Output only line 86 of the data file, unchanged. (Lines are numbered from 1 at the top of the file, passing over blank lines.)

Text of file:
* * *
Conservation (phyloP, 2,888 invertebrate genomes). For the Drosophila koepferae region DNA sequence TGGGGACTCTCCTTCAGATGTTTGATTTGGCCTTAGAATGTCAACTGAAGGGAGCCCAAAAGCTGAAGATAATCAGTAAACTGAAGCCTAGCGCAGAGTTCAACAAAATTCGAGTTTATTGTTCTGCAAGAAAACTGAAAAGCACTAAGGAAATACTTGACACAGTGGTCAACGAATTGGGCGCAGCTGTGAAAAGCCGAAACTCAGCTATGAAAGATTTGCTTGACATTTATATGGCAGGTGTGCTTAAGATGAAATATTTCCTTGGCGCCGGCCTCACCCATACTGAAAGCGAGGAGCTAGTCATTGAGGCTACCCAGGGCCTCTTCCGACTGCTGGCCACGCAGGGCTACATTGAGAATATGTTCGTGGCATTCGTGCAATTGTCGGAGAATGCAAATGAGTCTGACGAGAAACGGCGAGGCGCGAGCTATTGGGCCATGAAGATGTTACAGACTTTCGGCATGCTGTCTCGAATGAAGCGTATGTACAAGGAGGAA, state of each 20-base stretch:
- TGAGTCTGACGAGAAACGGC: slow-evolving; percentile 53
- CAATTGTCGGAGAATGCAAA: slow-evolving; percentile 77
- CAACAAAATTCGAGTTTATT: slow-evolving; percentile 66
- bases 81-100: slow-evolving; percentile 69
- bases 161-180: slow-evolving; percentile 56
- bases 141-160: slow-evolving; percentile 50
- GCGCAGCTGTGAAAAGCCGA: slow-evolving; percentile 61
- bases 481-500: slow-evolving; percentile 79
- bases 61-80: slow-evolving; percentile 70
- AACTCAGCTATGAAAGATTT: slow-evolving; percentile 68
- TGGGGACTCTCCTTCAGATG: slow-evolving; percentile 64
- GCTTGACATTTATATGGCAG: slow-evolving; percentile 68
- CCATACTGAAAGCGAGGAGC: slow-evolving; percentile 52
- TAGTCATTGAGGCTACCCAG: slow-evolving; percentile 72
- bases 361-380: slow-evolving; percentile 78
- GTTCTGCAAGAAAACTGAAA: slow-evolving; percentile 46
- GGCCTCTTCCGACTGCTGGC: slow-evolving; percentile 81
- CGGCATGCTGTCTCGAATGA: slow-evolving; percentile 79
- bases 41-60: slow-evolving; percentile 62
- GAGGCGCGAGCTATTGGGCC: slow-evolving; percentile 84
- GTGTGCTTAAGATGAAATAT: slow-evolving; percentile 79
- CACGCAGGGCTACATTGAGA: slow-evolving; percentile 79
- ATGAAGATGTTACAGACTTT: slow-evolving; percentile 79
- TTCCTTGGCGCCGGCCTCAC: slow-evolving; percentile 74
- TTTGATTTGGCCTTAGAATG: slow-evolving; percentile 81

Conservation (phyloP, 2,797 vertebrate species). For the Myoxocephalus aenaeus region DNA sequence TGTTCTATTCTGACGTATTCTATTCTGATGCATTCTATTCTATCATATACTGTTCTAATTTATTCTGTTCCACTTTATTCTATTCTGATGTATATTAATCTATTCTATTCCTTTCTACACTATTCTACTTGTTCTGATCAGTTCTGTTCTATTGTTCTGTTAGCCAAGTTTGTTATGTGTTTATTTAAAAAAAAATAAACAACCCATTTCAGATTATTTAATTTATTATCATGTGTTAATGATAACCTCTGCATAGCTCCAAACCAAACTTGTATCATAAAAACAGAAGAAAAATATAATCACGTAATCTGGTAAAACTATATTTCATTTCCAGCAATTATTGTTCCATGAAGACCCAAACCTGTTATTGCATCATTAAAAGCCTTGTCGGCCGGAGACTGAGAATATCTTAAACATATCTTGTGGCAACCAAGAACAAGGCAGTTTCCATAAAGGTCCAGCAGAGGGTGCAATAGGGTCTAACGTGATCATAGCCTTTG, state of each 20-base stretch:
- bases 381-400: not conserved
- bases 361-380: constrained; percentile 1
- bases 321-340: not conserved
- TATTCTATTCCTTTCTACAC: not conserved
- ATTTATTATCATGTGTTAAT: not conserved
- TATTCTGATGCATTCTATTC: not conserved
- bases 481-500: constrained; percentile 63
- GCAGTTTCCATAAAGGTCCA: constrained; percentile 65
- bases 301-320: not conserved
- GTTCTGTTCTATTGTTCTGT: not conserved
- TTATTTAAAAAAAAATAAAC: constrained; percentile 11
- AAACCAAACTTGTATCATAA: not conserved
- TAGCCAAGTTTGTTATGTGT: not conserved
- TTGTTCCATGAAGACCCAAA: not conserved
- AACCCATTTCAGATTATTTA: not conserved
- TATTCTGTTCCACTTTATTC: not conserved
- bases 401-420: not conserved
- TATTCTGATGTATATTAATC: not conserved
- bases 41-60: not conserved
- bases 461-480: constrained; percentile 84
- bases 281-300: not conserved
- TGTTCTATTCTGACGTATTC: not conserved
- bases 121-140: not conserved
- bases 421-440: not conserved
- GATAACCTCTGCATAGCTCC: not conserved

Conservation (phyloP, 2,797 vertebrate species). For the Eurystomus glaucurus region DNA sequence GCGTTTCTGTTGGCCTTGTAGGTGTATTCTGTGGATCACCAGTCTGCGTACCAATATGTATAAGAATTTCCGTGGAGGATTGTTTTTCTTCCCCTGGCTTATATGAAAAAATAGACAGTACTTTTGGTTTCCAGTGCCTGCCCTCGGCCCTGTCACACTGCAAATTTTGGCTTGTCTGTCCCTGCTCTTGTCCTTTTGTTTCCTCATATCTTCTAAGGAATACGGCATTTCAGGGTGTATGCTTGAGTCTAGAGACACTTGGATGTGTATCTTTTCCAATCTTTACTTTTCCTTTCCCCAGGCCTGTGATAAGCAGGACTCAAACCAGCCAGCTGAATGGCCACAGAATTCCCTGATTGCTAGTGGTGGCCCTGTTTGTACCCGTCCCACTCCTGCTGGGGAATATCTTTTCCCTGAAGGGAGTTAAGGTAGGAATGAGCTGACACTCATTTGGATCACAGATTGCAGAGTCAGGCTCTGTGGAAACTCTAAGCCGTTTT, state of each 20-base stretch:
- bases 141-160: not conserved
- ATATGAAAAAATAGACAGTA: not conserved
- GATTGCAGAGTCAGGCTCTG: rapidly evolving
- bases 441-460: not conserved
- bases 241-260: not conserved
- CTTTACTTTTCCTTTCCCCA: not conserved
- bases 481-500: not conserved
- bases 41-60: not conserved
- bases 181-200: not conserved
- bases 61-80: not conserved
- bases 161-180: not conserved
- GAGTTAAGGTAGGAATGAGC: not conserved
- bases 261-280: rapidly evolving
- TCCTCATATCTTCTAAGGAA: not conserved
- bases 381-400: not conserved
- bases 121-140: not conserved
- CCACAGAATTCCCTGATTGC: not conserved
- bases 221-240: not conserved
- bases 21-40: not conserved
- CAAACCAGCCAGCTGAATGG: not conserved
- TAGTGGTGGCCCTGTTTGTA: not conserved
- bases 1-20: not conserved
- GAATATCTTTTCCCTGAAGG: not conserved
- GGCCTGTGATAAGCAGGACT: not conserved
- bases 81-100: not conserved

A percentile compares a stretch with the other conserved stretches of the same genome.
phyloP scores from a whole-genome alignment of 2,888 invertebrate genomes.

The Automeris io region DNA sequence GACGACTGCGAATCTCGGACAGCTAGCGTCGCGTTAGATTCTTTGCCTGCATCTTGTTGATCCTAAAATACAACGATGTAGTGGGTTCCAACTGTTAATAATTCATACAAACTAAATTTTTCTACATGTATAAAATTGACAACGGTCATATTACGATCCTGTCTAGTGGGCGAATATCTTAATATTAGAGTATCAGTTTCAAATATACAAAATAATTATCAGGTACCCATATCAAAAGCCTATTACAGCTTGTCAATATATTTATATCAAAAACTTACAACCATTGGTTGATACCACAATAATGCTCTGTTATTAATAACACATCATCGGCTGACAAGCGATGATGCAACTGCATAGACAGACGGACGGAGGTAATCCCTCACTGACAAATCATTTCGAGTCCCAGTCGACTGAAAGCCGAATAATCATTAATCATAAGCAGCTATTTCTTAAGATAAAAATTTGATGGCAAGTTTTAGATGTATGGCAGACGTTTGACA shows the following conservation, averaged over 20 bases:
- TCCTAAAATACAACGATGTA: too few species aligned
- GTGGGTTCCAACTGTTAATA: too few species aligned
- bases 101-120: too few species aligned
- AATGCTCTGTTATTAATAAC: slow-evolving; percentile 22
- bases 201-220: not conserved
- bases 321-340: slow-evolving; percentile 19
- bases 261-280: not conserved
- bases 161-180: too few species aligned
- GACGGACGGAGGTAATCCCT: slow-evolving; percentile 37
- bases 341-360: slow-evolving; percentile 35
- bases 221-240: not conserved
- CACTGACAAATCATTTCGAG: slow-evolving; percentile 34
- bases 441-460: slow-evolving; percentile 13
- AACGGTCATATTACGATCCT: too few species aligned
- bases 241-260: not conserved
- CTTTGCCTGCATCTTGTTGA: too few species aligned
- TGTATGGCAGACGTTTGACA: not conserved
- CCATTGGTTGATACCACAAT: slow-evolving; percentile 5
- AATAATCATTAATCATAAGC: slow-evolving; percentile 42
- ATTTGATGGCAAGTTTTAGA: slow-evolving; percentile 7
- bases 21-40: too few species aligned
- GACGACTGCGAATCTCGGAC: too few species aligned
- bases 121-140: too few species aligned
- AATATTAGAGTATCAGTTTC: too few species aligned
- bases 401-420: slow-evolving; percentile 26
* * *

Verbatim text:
- bases 201-220: not conserved